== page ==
To supplement or not to supplement, that is the question
Get someone to bring up the topic of nutritional supplements around the Christmas dinner table, and you’ll cause a commotion. There will be someone who pops a handful of pills each morning for every diner who believes turkey, Brussels sprouts, and fruit cake are all we need.
Who is correct?
Tanis Fenton, PhD, RD, FDC, is an adjunct professor at the University of Calgary’s Cumming School of Medicine as well as the nutrition research lead for Alberta Health Services.
Her response was succinct: nutrient supplements are ineffective for improving health or delaying aging. In reality, well-designed trials evaluating the health benefits of vitamin supplementation (e.g., vitamin E, beta-carotene, B vitamins) have revealed no improvement in health, and in some cases, those taking the supplements had poorer health results (e.g. vitamin E, beta-carotene).
Despite this, a large number of individuals use nutritional supplements.
According to a poll of 3,500 individuals aged 60 and older conducted by Harvard Men’s Health Watch, 70% of those surveyed take a daily supplement (either a multivitamin or an individual vitamin or mineral), 54% take one or two supplements, and 29% take four or more.
B-complex vitamins may lessen the risk of stroke
The Harvard researchers point out that folic acid and B-complex vitamins may lessen the risk of stroke, as well as the fact that men who took a daily multivitamin for 11 years had an 8% reduced risk of cancer and a 9% lower risk of cataracts compared to a placebo group. They do, however, reference a paper published in the Journal of the American College of Cardiology in 2018 by David Jenkins of the University of Toronto. These researchers examined the most widely used supplements, including multivitamins, vitamin D, calcium, and vitamin C, and found that they did not protect against cardiovascular disease.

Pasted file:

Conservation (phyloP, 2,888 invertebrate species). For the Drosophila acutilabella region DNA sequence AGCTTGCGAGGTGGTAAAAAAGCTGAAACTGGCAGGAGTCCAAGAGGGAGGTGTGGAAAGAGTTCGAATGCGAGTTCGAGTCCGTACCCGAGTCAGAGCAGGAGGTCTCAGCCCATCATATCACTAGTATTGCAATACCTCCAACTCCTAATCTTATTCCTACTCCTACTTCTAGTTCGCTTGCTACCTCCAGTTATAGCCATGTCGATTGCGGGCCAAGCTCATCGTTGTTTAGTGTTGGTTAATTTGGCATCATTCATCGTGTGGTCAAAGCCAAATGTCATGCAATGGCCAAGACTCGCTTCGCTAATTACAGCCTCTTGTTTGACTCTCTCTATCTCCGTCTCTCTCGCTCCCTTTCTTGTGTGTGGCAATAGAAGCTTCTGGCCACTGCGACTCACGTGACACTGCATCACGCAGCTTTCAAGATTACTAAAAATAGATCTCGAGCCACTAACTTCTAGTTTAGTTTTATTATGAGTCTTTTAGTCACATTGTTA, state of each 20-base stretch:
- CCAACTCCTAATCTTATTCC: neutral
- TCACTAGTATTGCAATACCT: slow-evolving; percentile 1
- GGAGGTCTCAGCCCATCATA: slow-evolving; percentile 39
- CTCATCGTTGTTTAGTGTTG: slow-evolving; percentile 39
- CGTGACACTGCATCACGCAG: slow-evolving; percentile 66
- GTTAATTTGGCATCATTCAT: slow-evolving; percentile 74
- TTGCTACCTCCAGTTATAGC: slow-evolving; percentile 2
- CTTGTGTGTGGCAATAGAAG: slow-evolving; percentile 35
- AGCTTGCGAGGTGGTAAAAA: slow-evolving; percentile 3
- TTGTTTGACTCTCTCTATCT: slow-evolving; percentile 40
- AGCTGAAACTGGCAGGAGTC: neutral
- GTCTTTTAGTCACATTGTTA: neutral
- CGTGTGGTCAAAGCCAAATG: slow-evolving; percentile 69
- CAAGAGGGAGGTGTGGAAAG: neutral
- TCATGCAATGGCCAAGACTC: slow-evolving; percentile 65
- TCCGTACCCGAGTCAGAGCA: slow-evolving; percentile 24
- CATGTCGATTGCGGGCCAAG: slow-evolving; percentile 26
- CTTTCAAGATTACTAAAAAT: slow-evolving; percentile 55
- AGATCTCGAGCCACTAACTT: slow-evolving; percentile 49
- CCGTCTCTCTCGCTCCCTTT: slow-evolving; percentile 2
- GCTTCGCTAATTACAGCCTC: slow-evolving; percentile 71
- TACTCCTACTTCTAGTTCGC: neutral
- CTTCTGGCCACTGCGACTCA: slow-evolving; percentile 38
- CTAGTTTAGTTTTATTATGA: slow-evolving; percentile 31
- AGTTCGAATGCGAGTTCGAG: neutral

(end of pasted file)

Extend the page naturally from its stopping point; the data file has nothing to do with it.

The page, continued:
Customizing vitamins for HIV patients
The nutritional supplement business, excellently embodied by Traj Nibber, founder and CEO of Advanced Orthomolecular Research, is on the opposing side of this epic dispute. He moved to Canada from the United Kingdom in 1989, trained as a pharmacist and having a PhD in pathology, and opened a drugstore in Smiths Falls, Ont. Drug stores back then offered everything from Kleenex to cigarettes, but vitamins didn’t get much shelf space. Nibber began customizing vitamins for HIV patients and even giving them away for free. He created Advanced Orthomolecular Research (AOR) in 1991, using Linus Pauling’s philosophy of having the appropriate molecule in the right place at the right time because ortho is the Greek word for “correct.”
The best method to make a capsule
This includes pioneering new supplement research, precise component procurement, and careful attention to delivery in the body for Nibber. I observed processing units that would make a pharmaceutical firm proud on a tour of their enormous Calgary headquarters. I also observed technicians figuring out the best method to make a capsule that dissolves in the body exactly the way it should.
Personalizing vitamins based on a DNA test
Their most recent invention, and the reason I came to see them, is an attempt to personalize vitamins based on a DNA test. I’m passionate about the future of customized medicine, therefore I agreed to donate a sample of my saliva (labelled with a fake name for privacy of course). AOR gave me a free copy of their MyBlueprint exam, however it costs $300 on their website (aor.ca).
The results were incredible!
“84 SNPs, 65 genes, 41 Clinical end points, and 8 important health categories” are analyzed in the test. The report (mine was 51 pages) interprets your results in plain English, which is a significant advantage of the AOR product over other DNA testing. This has a direct link to men’s health, as Vitamin D is critical for the synthesis of testosterone, according to Dr. Paul Hrkal, a naturopathic doctor located in Mississauga. There are relatively few natural health treatments that boost the body’s own testosterone production, he says. Vitamin D and zinc are two of the supplements with the most scientific backing. Unless you eat a lot of cod liver oil, he says, these nutrients are difficult to come by in the normal Canadian diet.
Better to simply pass the cranberry sauce!
Everyone believes that you should seek medical counsel before using nutritional supplements, and that there are evident examples of deficiency, such as the famous sailors who had scurvy due to a lack of Vitamin C, for which citrus fruits were the simple cure. You could bring your DNA test to Christmas dinner to use as ammo in this continuing argument, but it’s probably better to simply pass the cranberry sauce.